Tuesday, July 26, 2011

A mere reposting, as you were.

I've got nothing really to say at this point, I just wish to link this up because it tidily explains the kind of philosophical disconnect that's been bugging me in previous posts about law and law-making.

As you were.

Friday, July 22, 2011

The Society for Cruel and Inhumane treatment of Kitten-Burners

Cases of child abuse, and particularly cases of child abuse that end in the deaths of small children are big news here in New Zealand. They stir up a huge amount of public opinion, and due to the glories of social networking this means that my Facebook news feed is occasionally dominated by my internet-friends (as opposed to actual-friends) signing up to sites and events like this one.

Now, that link will only work if you're on Facebook, so for those who aren't (or can't be bothered to click through) here's a brief rundown on where it goes: Norefjell Davis is a 36-year old woman who was sentenced earlier this month for killing her 2 year old daughter in a particularly horrible way.

The Facebook "event" I've linked to is an attempt to prevent her from being eligible for parole, and in fact an attempt to somehow get judges to give people convicted of this kind of crime mandatory life sentences. It's also full of the usual rage and hatred that random people on the internet feel entitled to dish out, including the traditional "hanging's too good for 'em" and "if I had a chance I'd rape/torture/murder/lynch that awful person" sentiments, and the classic "how dare our culture let people like this get away with their crimes" plaint.

When I see this stuff, it creeps me out on a number of levels.

Firstly, it's just not very smart. The whole point of our legal system is that it can't be swayed by random people on Facebook. Just imagine, for a second, if these people actually had the power they think they have - anyone who was publicly unpopular for some reason would be virtually guaranteed to have an unfair trial.

People can already get convictions overturned on the basis that the jury was biased against them from the start - and if judges, juries or parole boards started listening to Facebook petitions, that would happen all the time. Anyone who could afford a sharp enough lawyer (and in this case that would simply mean "not currently dead") would be basically unconvictable.

I understand that people are very angry about this woman's actions, but that's part of what worries me. See, there's a reason why Schopenhauer, in his 38 Ways To Win An Argument said:
"Make your opponent angry. An angry person is less capable of using judgement or perceiving where his or her advantage lies."
Basically, angry people - particularly angry people en masse - are stupid, and it's best not to have legislation and public policy dictated by stupid people. This is why it always annoys me when the media get in the faces of victims of crime on the court-house steps, incidentally. I think people should be given a chance to get back in their right minds before being forced to give a public opinion they'll end up feeling obliged to stick to later.

One of the things that this particular angry mob is currently ignoring is that "our culture" (whatever that means) has already given the judiciary the power to deal with people who kill children. Killing people is always against the law, and children equally if not more so. If caught and convicted, people who do these things are sentenced to jail terms. That's how a legal system works.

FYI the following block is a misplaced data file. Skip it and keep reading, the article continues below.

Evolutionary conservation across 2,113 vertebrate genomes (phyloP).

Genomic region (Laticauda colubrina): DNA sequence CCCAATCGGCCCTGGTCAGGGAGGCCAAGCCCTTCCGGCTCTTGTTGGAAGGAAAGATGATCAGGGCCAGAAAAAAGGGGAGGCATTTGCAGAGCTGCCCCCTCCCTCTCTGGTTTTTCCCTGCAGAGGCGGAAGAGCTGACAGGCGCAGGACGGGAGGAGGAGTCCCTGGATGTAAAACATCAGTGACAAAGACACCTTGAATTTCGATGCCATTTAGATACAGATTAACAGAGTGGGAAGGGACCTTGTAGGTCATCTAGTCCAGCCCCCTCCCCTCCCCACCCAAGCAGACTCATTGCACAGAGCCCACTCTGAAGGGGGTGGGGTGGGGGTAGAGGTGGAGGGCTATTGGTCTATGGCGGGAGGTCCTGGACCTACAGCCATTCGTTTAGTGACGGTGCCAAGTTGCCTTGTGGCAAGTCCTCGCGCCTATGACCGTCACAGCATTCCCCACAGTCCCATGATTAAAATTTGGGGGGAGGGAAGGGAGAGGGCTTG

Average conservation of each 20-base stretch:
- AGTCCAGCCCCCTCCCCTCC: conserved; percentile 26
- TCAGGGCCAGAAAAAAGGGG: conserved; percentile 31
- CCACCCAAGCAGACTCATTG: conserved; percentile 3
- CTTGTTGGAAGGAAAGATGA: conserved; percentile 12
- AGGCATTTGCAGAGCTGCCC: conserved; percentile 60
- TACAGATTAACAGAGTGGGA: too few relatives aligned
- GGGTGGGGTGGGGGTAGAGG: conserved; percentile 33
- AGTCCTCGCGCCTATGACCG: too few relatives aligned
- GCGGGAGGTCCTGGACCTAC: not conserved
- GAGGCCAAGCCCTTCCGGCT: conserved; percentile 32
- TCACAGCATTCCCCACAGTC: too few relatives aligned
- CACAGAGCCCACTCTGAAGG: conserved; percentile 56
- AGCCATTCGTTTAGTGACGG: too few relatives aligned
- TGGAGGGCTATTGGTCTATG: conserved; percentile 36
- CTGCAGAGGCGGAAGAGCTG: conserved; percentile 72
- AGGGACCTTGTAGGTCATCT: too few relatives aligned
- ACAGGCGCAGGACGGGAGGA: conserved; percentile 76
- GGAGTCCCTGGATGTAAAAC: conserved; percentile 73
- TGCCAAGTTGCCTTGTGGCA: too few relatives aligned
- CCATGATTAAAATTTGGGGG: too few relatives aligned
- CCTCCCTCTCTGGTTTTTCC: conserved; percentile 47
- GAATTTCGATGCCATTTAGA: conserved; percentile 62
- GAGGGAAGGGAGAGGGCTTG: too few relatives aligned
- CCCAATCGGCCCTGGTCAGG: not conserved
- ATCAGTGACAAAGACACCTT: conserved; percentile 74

Judges are already entitled to pronounce whatever sentence they feel is appropriate for the crime (within certain bounds). That means they can, if they choose, punish people more harshly if they feel they have been particularly awful, or reduce the sentence (or the conviction) to a lesser one if they feel there are extenuating circumstances.

I'm also concerned about the source of this anger. It looks to me like a case of what the Slacktivist called "The Anti-Kitten-Burning Coalition". Specifically this refers to an organised and vocal response to a non-existent "Movement of Evildoers".

See, I'm pretty certain that no-one, including Norefjell Davis, thinks that what she did to her daughter was admirable or that the world needs more of that sort of behaviour. I'm also reasonably sure that she doesn't belong to a group who meet up on Saturdays to swap child-abusing stories, and compare notes on the best ways to murder toddlers. I'd even go so far as to speculate that while she was in the process of bashing her daughter, she wasn't thinking about the effect her actions would have on public perceptions of her and people who commit similar crimes or the length of the prison sentence she'd be likely to face if she got caught.

There is a mythical creature referred to in the field of economics which is known as the Rational Consumer. A Rational Consumer is someone who does all of their spending entirely rationally with the goal of "maximising utility" (for non-economists, the closest idiomatic approximation is "getting the most bang for your buck"). Now, while I won't deny that doing some cost-benefit analysis in the supermarket is a good idea, I think that if we're totally honest most of us will admit that that's not how we work 100% of the time. We make choices for non-rational reasons enough of the time that there is advertising specifically designed to appeal to us on that basis.

My point is that all of the people clamouring on the Facebook event that if Norefjell Davis "didn't want children she should have kept her legs shut", or screaming for harsher sentences to deter other potential child abusers, are assuming that people who commit crimes perform an entirely rational cost-benefit analysis before they do so. This is nonsense, particularly in the case of people who commit violent crimes.